Find many more fantastic titles by female authors on the Seren website.

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Friday Poem – ‘Portrait of the Artist Asleep’ by Ben Wilkinson

This week’s Friday Poem is ‘Portrait of the Artist Asleep’ by Ben Wilkinson from his collection Same Difference which was published earlier this week.

This covers shows an abstract painting made up of blues and grey. There are splashed of red and green down the left hand side and a face-like smudge in the centre. The text reads: Same Difference, Ben Wilkinson "Formally dextrous... likes to keep the reader on their toes." The Poetry Review

Same Difference is the formally acute second collection by Ben Wilkinson. Carefully crafted, and charged with contemporary language, the poems play with poetic voice and the dramatic monologue, keeping us on our toes and asking just who is doing the talking. Throughout, he ‘steps into the shoes’ of French symbolist poet Paul Verlaine (1844-96), reframing his voice for modern readers. Brimming with everyone from cage fighters and boy racers to cancer patients and whales in captivity, Same Difference is gritty, darkly ironic and often moving – a collection for our times.

Portrait of the Artist Asleep
after Verlaine
She looks for all the world like some deadbeat angel,
foetal but hopeful, an inch of light haloing
her temple. She’s restless, sure, half mumbling
to herself as the door rocks gently in its frame,
stirred by a breeze the way her waking thoughts
follow whatever her eyes light on, even you.
Truth is, she’ll be up and gone before you know,
back among the world and brilliant with it,
and you, friend, won’t even make a painting
or poem, whichever she turns her hand to next.
You’re no more her muse than the lamp distilled
in the mirror she’ll fix her face in before she leaves.

Same Difference is available on the Seren website: £9.99

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Catch Ben reading from Same Difference in person at Bolton Central Library on Tuesday 8th March. Visit for more details.

Reading for St David’s Day

Happy St David’s Day / Dydd Gŵyl Dewi Hapus. 1st March not only marks the first day of Spring, but also St David’s Day here in Wales. To celebrate, we’ve rounded up a list of great books by some of our Welsh authors. How many of these have you read?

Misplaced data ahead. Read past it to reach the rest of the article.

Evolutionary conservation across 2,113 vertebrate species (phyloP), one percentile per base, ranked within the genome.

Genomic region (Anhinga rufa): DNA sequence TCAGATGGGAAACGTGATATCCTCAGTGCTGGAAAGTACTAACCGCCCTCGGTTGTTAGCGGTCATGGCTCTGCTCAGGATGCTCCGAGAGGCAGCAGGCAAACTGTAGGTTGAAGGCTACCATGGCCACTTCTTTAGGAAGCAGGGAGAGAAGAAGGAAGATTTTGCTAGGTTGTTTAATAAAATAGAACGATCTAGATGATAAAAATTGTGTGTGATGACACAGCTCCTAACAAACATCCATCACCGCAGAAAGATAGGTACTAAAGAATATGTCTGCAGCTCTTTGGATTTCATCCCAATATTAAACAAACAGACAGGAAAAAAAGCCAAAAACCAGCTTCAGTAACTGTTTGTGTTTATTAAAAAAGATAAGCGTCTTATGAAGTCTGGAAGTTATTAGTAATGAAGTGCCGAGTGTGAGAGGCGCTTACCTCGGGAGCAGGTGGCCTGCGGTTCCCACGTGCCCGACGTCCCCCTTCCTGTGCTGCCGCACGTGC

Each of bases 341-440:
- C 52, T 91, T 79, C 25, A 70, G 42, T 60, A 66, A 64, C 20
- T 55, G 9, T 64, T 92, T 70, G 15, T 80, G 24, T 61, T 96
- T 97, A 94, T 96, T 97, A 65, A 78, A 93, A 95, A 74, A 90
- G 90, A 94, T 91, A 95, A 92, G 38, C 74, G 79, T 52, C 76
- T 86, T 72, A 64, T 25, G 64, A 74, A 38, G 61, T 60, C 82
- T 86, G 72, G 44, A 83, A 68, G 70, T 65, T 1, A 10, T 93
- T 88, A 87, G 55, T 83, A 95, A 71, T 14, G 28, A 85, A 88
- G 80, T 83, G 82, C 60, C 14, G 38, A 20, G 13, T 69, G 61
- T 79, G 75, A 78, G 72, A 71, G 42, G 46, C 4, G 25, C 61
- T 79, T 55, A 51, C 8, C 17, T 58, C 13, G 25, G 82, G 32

Miriam, Daniel and Me – Euron Griffith

This cover shows a black and white image of a woman's head in profile. She is looking down and is wearing a 1960s style hat. The background is cream fading to blue at the bottom. The text reads: Euron Griffith, Miriam, Daniel and Me

Miriam, Daniel and Me, Euron Griffith’s first novel in English, is a gripping story of relationships and simmering unrest in 1960s Gwynedd, driven by love, jealousy and vendetta. Spanning three generations of a North Wales family in a Welsh-speaking community, Miriam, Daniel and Me is an absorbing and compelling story of family discord, political turmoil, poetry, jealousy… and football.

A Place of Meadows and Tall Trees – Clare Dudman

This cover shows a painting of a tree leaning to the right with green leaves on one side and bare branches on the other. It is surrounded by dry yellow grass. The text reads: Clare Dudman, A Place of Meadows and Tall Trees.

A Place of Meadows and Tall Trees is a lyrical and insightful evocation of the trials of the first Welsh Patagonian colonists as they battle to survive hunger, loss, and each other. Impoverished and oppressed, they’d been promised paradise on earth: a land flowing with milk and honey. But what the settlers found after a devastating sea journey was a cold South American desert where nothing could survive except tribes of nomadic Tehuelche Indians, possibly intent on massacring them.

Gen – Jonathan Edwards

This cover shows a colourful abstract painting of people out on a busy street on a sunny day. The text reads: Gen, Jonathan Edwards. Winner of the Costa Book Award for Poetry 2014.

The poems in Costa award-winning poet Jonathan Edwards’s second collection Gen, celebrate a Valleys youth and young manhood, offering the reader affectionate portraits of family members alongside pop culture figures like Harry Houdini and Kurt Cobain, and real and imagined Welsh histories. 

A Last Respect – Glyn Mathias and Daniel G. Williams

This cover shows a painting of rolling green fields stretching towards a blue lake in the distance. Fluffy clouds hover in the blue sky above. The text reads: A Last Respect: The Roland Mathias Prize Anthology of Contemporary Welsh Poetry. Edited by Glyn Mathias and Daniel G. Williams.

A Last Respect celebrates the Roland Mathias Prize, awarded to outstanding poetry books by authors from Wales. It presents a selection of work from all eleven prize-winning books, by Dannie Abse, Tiffany Atkinson, Ruth Bidgood, Ailbhe Darcy, Rhian Edwards, Christine Evans, John Freeman, Philip Gross, Gwyneth Lewis, Robert Minhinnick, and Owen Sheers. It is a who’s who of contemporary poetry which shows the form in good health in Wales.

Inhale/Exile – Abeer Ameer

This cover shows a close up painting of someone cutting yellow reeds in the heat of the sun. The text reads: Inhale/Exile, Abeer Ameer. "These poems remind us that even in the darkest times, there is light and there is love" - Katherine Stansfield